We landed in Antalya and got quite the culture shock. Palm trees, people in shorts and pink high heels weren’t what we’d become accustomed to in eastern Turkey. The entire evening in the city was quite unsettling, having been away from this density of people. It was an incredibly busy, tourist city and we were now getting stared at because we’ve come out of a bush backwards.

We checked into the hostel, and the gap yah experience – guitar propped up in the corner, wild cats, funky decoration, etc. We were advised to use the downstairs bathroom to shower because the upper one had windows on each cubicle, and it also had either scalding or freezing water and a broken shower head.

Dinner was a fish sandwich from a street vendor, which included a salad bar. There were no longer street dogs, and this place had a dog with a collar that was clearly bred – corgi cross?

We realised at this point that shops close at 10pm, and we still needed food for the remaining week of hiking. Oh dear.

Day 17 – 26 September 2023

Antalya – Lycian Way
We were up at 6:30 to travel across town to bus terminal, as we needed start as early as possible for the hiking planned. We picked up some potato bread from a street vendor and, still needing to buy food for the week, we got to a shop near the bus station that Google suggested was open – but this was incorrect. With time to kill before any shops did open, we got a pasta type of borek for breakfast; the meat filling was really nice. We tried asking a shopkeeper to let us in at 8:30 as they were unlocking but got the expected response. To Migros at 9, then the bus at 10 – much much later than ideal.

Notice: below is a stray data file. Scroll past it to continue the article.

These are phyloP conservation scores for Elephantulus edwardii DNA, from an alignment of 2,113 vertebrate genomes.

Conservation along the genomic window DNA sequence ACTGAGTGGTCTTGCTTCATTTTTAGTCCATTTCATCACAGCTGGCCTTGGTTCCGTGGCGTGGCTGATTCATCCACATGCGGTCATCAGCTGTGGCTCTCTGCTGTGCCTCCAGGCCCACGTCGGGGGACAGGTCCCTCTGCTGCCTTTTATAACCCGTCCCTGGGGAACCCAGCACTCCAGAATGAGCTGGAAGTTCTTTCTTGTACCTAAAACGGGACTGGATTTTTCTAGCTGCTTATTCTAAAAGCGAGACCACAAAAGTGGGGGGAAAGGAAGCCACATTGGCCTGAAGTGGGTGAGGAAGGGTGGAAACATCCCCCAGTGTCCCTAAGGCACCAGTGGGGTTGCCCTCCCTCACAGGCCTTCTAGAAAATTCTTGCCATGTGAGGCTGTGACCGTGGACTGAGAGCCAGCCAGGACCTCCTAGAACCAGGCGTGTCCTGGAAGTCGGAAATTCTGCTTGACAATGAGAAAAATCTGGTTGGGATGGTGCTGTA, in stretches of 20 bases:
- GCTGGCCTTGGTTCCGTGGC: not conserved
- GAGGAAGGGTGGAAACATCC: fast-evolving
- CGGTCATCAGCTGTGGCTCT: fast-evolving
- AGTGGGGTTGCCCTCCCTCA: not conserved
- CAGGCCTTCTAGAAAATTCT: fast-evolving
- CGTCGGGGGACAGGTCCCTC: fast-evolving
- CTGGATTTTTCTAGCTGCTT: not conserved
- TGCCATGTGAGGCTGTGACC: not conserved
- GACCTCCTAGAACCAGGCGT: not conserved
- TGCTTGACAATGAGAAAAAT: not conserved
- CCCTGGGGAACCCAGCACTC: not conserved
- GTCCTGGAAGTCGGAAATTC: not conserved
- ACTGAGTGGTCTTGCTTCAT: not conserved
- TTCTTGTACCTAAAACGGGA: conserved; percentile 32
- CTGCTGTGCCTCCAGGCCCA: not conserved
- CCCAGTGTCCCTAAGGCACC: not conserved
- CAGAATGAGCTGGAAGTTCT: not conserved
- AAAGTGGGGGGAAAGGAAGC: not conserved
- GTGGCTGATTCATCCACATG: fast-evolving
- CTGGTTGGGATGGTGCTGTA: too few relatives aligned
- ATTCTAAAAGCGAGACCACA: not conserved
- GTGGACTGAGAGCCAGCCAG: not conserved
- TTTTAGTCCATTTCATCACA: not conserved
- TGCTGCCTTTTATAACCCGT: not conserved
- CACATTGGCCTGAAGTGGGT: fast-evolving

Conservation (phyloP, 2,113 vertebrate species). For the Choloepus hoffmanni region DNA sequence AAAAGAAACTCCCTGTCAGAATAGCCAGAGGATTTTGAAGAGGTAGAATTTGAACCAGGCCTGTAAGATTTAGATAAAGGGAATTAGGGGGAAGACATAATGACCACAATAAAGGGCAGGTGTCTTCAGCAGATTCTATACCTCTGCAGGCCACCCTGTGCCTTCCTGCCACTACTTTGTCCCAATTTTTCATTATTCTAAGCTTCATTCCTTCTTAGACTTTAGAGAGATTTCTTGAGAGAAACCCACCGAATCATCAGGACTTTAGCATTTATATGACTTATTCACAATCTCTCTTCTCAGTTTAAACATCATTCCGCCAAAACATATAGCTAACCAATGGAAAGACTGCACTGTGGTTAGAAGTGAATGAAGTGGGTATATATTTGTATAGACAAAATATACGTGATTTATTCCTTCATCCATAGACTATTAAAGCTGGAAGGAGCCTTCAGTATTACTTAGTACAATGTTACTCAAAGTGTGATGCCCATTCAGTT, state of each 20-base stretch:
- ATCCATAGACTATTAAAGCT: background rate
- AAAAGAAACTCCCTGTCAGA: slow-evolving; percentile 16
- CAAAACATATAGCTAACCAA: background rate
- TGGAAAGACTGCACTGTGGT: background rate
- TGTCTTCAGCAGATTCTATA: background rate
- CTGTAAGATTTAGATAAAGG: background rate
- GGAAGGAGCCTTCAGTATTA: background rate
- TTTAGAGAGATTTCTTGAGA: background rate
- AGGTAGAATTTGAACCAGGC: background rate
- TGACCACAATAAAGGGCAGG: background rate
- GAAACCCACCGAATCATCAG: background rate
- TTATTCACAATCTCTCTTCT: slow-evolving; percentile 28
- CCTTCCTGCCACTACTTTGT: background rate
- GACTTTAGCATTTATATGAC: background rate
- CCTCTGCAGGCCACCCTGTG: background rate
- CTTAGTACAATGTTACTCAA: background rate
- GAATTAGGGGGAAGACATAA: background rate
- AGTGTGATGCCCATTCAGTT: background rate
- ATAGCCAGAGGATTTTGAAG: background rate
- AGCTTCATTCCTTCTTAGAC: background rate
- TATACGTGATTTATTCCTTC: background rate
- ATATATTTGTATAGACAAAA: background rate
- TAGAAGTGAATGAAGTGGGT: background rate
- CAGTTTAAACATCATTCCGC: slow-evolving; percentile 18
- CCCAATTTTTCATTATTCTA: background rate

The journey took a lot longer than the timetable on Google maps suggested – winding around the bright coastal road for 4 hours. We were wanting to get off at a random junction to travel into the small village trailhead and the driver had been on the phone with earphones for half an hour, so I tried asking the Turkish woman across the aisle if she could ask the driver to stop. She initially seemed to agree, and then not, but wasn’t responding to me trying to give her Google translate.

Nearing the junction, we had to just start shouting at the driver (aeempting some Turkish), and a Turkish girl in front of us who spoke English then helped us communicate. Lots of Turkish women were laughing at us as we got dropped off in the drainage ditch of a busy road.

We managed to pick up a hitchhike on only the second passing car; she’d done the Lycian way herself, but spoke no English, so discussion was limited. She clearly had more reservations about driving while using google translate than some people we’d met previously… We were dropped in the village and began walking through to find Appollonia, eating a pomegranate that was overhanging a fence. We found a Necropolis, a later church, a large cistern, and then headed down hill to join path properly towards Aperlai.

There was a well by the side of the track, but it had no bucket – just a ladder suspended by a rope.